Public’s Pollution Awareness Linked to Lake Biwa’s Fate


OTSU, Shiga Pref. — As red tide continues to rise at Lake Biwa, increasing public awareness of the environmental issue is more vital than ever.

So say members of the International Lake Environment Committee, a United Nations-sponsored organization here whose job is to promote public consciousness of natural and man-made lakes around the globe.

“Without governmental and citizen participation, we cannot solve any problems — even if we have strong regulations,” said Hisataka Kawaguchi, the group’s program coordinator.

While pollution levels of Lake Biwa are much lower than in the 1970s, when the discovery reportedly shocked local citizens, the lake is in such bad shape now that it may take another 20 to 30 years to stabilize its ecosystems, Kawaguchi said.

To help the process, the nine full- and part-time ILEC staffers help survey lake pollution around the world, publish various data and plan environmental conferences. The group also organizes training seminars for developing countries that seek to avoid their own versions of Lake Biwa.

“I’m sure (developing nations) will face the same problems in the near future,” Kawaguchi said, “so our experience will be useful for them.”

At the invitation of the Shiga Prefectural Government, Kawaguchi’s group recently participated in the seventh annual “Save the Earth, Save the Lake” concert festival here featuring British singer-songwriter Julia Fordham, a pro-environment advocate.

About 1,000 of the estimated 10,000 total attendants at the daylong event donated ¥700,000 to the group’s cause, Kawaguchi said.

The group was established in 1987, but it stems from a 1984 ecological conference here in which keynote speaker Mostafa Tolba of the United Nations Environment Programme cited the need for an international organization to deal with the “traumatic increase in pollution and perilous slide in health” due to lake pollution worldwide.

The U.N. body provides ILEC with $100,000 annually, while Shiga Prefecture pays a yearly subsidy of about ¥20 million.

Financial support this year also was provided by shipbuilding magnate Ryoichi Sasakawa and his Japan Shipbuilding Industry Foundation, according to ILEC members.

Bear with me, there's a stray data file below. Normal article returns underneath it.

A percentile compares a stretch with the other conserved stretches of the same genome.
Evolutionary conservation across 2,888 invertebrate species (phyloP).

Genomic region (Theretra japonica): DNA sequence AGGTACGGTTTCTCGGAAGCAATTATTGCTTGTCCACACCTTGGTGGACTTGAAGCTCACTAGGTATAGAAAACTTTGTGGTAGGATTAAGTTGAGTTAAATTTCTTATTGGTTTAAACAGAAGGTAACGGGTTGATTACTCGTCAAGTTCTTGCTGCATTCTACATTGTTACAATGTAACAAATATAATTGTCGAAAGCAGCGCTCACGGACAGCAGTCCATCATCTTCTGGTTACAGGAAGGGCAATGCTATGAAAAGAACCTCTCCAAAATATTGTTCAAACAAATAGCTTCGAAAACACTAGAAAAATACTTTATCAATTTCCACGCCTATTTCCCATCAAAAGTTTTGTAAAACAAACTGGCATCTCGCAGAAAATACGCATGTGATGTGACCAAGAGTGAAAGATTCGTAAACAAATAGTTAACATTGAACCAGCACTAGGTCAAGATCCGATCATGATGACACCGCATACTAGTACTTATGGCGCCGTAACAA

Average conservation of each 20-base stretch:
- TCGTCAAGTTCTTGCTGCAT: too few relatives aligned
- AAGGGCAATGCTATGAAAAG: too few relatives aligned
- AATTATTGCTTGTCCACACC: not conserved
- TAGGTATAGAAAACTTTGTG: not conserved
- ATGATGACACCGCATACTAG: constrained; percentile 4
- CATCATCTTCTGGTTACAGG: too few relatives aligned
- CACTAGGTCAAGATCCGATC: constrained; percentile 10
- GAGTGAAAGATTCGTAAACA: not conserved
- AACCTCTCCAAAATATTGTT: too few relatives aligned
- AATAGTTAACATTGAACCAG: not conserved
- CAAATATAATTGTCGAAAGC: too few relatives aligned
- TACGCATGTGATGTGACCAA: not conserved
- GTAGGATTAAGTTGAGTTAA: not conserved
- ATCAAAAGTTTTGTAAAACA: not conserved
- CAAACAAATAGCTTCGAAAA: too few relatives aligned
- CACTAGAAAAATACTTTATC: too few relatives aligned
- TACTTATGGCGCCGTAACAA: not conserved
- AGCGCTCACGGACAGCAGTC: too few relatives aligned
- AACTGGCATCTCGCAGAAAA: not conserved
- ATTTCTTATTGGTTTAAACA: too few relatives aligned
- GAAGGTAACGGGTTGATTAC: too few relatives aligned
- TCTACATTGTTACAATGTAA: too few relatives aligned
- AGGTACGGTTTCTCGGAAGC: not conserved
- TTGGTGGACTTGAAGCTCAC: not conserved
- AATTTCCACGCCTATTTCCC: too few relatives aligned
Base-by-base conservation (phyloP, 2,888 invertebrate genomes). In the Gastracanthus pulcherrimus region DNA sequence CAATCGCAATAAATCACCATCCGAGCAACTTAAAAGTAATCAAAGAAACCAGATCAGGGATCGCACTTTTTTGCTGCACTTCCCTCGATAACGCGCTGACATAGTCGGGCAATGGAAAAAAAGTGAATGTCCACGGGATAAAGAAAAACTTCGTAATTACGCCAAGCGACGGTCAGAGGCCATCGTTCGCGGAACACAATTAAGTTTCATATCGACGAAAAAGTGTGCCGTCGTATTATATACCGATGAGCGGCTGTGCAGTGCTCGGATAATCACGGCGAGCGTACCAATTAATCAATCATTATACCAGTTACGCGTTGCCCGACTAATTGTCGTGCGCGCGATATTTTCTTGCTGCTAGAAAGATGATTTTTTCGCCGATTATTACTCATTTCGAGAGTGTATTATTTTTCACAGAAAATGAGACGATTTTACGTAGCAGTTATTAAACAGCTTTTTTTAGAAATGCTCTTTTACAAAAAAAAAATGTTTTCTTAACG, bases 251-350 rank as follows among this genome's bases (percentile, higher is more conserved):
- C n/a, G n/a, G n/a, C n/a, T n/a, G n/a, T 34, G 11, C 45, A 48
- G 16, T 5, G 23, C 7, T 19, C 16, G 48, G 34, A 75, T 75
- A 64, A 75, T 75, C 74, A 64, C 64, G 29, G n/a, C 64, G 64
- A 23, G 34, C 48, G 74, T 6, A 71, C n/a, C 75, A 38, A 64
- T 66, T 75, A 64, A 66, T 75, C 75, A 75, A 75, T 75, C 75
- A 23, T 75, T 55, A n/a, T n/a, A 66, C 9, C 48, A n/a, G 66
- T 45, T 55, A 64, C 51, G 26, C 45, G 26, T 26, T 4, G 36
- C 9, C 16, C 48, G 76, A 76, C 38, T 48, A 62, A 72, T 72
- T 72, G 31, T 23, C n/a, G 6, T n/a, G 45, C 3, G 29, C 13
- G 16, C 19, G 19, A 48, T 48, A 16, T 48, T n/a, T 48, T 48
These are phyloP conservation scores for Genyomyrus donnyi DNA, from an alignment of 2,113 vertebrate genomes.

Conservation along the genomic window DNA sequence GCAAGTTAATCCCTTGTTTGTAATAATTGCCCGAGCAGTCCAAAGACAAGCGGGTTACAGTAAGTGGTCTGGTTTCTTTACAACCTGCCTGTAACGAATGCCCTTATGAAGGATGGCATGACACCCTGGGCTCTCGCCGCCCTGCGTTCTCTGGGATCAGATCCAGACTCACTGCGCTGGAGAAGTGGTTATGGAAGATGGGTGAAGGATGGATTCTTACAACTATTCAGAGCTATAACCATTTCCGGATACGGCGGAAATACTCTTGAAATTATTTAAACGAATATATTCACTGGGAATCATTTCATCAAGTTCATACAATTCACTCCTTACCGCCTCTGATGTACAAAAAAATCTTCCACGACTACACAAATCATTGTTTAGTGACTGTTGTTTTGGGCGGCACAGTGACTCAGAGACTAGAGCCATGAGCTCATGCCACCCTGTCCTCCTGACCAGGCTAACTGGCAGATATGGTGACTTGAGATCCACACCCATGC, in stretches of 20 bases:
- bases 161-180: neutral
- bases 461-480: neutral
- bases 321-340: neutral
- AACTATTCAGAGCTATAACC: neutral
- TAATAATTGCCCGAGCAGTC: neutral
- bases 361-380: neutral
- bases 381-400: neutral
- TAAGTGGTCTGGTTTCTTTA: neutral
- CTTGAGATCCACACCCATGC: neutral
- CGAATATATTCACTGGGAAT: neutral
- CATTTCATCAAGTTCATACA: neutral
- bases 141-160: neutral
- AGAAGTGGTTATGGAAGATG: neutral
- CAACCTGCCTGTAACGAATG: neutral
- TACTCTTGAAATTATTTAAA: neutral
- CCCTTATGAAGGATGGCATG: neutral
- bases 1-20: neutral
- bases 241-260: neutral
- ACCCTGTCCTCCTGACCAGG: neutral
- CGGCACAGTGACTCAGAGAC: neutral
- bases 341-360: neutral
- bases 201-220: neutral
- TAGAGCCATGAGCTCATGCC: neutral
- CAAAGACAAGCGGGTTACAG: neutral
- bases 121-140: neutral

“We regard ourselves as an international NGO (nongovernmental organization), but substantially speaking, we’re a semigovernmental organization,” said Motokazu Ando of the group’s secretariat.

Hiroya Kotani, a former Shiga governmental employee and now head of ILEC’s general affairs division, said pollution in Lake Biwa is “getting worse.” He called on his group and the prefecture to step up collaborative conservation efforts.

Kotani cited four continuing pollutants of the lake: untreated residential kitchen and bath water full of detergents; agricultural waste water from nearby rice paddies; unregulated small industries; and lakeshore development projects.

A yearly reminder since 1977 of the lake’s deterioration is the red tide phenomenon every spring, when an outbreak of offshore algae causes the lake’s color to assume a reddish-brown color and leaves a stench of rotting fish.

Swimming is prohibited in some cases of red-tide outbreak, according to Shiga officials.

Lake Biwa’s condition should be taken more seriously by all Kansai residents, said Kawaguchi, since the lake provides much of the region’s drinking water and eventually flows into Osaka Bay.

“In the case of people in Kyoto or Osaka, they are in rather big cities so they do not have (as much) sensitivity as the people in Shiga Prefecture,” Kawaguchi said.

Eliminating that ignorance through long-term environmental awareness in Japan is the key to saving the lake and overcoming problems like red tide, he said.

“We cannot (yet) say that we’ve succeeded in the stabilization” of Lake Biwa, he said.